What are the common congenital causes of aortic regurgitation? Bicuspid and quadricuspid aortic valves; sinus of valsalva aneurysms; subaortic membrane; subaortic ventricular septal defect
What changes do you see in the hemodynamics of a patient with aortic regurgitation? Chronic-->LV remodeling in response to chronic volume overload: LVEDV + P increases-->increased LVED wall tension-->eccentric hypertrophy with LV cavity dilation-->cardiomegaly-->LV systolic dysfunction
What do you see in patients with chronic severe aortic regurgitation? Widening of aortic pulse pressure due to 1) increased forward stroke volume (due to high LVEDV) and 2) Rapid diastolic run-off of blood from aorta into LV --> lower than normal end diastolic pressure
What do you see in patients with acute severe aortic regurgitation? Abrupt increase in preload with no compesatory remodeling and dilation of LV --> LV filling pressure increases rapidly --> pulmonary edema.
When do you see acute severe aortic regurgitation (causes)? Ednocarditis, aortic dissection, trauma
What changes do we see in left ventricular pressure-volume relationships with Acute and Chronic AR? Acute: shift along fixed pressure-volume curve (increase in volume-->increase in pressure). Chronic: remodling dampens this effect-->minimal increase in LV pressure until systolic dysfunction occurs-->CHF
What physical findings are seen in patients with severe (chronic) aortic regurgitation? Laterally displaced PMI; Quinke's sign; Corrigan's / water hammer pulse; Deroziez's sign; Hill's sign
What is Quincke's sign? Prominent vascular pulsations which can be seen in the capillary beds of the fingernails (easier if light is shining through the finger bed
What is Corrigan's sign/water hammer pulse? Palpation of the peripheral artery reveals rapid distension and collapse in the contour of the pulse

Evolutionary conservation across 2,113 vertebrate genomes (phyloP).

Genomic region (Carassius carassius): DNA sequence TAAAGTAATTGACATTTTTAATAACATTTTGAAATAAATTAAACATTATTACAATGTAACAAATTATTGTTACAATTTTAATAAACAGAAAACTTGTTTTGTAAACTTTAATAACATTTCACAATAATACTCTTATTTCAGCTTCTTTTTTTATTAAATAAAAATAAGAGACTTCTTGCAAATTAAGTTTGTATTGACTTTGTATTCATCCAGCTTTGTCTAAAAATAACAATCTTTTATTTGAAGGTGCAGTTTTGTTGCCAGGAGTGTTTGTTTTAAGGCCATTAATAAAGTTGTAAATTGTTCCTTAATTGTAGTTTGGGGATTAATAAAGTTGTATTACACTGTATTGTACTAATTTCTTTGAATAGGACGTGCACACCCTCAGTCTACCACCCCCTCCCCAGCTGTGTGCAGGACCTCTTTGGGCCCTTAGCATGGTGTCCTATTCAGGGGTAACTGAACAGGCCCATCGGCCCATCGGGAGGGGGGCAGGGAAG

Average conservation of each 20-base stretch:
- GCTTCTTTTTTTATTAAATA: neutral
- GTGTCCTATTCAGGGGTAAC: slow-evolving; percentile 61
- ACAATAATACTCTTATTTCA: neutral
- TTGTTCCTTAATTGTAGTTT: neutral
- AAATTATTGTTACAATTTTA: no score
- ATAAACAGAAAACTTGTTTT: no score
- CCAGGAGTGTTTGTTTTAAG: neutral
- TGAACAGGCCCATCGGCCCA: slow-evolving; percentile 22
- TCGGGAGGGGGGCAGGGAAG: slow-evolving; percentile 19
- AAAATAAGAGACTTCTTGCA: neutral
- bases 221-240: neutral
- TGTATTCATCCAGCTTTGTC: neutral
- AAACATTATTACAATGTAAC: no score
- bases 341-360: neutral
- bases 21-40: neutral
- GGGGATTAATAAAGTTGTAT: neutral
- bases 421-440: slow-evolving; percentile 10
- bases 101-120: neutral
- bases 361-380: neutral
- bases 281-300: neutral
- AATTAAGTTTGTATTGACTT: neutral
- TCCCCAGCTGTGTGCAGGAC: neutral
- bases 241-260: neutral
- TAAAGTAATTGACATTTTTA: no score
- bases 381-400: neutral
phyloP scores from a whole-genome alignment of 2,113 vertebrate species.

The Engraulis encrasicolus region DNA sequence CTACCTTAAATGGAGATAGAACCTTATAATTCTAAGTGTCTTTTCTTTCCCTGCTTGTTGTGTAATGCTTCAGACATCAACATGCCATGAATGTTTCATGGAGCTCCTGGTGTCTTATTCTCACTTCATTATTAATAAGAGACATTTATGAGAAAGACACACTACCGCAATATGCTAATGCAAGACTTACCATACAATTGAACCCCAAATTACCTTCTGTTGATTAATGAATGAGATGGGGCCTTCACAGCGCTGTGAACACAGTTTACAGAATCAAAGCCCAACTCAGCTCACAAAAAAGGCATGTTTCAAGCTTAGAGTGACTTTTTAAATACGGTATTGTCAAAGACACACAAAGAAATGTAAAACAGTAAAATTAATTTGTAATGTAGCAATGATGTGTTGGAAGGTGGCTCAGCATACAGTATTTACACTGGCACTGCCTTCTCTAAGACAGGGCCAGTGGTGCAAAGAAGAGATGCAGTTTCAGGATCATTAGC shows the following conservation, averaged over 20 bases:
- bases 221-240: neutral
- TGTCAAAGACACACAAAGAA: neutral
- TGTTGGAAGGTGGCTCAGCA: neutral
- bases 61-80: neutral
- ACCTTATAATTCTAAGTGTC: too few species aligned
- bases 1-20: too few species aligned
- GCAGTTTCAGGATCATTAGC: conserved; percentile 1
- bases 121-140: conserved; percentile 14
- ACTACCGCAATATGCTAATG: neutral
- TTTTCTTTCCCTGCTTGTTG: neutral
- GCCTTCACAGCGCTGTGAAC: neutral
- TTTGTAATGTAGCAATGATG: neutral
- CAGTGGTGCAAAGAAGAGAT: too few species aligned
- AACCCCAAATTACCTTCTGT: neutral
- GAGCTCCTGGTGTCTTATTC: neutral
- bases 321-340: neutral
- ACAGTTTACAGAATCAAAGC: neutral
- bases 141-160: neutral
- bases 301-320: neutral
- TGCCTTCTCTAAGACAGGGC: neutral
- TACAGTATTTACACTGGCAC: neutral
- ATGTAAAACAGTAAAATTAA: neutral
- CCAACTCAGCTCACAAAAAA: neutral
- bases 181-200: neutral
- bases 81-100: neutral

What is Deroziez's sign? A systolic femoral murmur heard when compressig proximal femoral artery; a diastolic murmur is heard when compressing the distal vessel
What is Hill's sign? >60 mmHg differential in the bracchial and popliteal systolic pressure
What are the cardiac auscultation findings with Aortic Regurgitation? Diastolic murmur (3rd + 4th left intercostal space) augmented at end of expiration with patient leaning forward; DECRESCENDO as flow as Aortic and LV pressures equilibrate. Systolic murmur due to high SV. Austin-flint murmur (low frequency diastolic)
What finding indicates the severety of chronic aortic regurgitation? Duration (NOT intensity) of diastolic murmur
How can you tell the difference between a systolic murmur due to aortic regurgitation and one due to aortic stenosis? Palpate contour of carotid pulse
What is an Austin-Flint murmur? Low frequency diastolic murmur consistent with finding in mitral stenosis but that occurs in the absence of MS. Due to impairment of mitral valve diastolic excursion from torrential flow related to aortic regurgitant jet
What findings do you expect in acute aortic regurgitation? Auscultaroy findings similar to chronic AR, but less impressive. Primary physical findings similar to cardiogenic shock: tachycardia, hypotension, pulmonary edema. Peripheral findings of chronic AR not present usually.
What is the prognosis + evaluation of patients with Aortic stenosis? Long latent period before symptoms; LV dysfunction-->symptom onset rapid. Valve replacement best if prior to onset of symptoms, LV dysfunction, or cardiomegaly
How can you evaluate the function of a patient with suspected aortic regurgitation? EChocardiography (level of regurgitation, LV size, function) recommended every 1-2 yrs if mild AR, 6-12 months if more severe. Excercise testing if diagnosis dubious. Catherterization useful but not necessary.
How should you treat asymptomatic patients with AR? No treatment; follow with serial exams and echos
How should you treat patients with with preserved LV systolic function and diastolic hypertension? Diuretics, Na restrictio, and vasodilator (nifedipine or ACE inhibitors) may help alleviate symptoms and slow progression of disease
What are the surgical options for people with AR? Aortic valve replacement (metallic or prosthetic) before symptoms significant OR LV dilation OR LV systolic dysfunction. Concomitant aortic pathology can be treated with aortic root replacment. Intra aortic ballon pump contraindicated (will worsen AR)
Created by: karkis77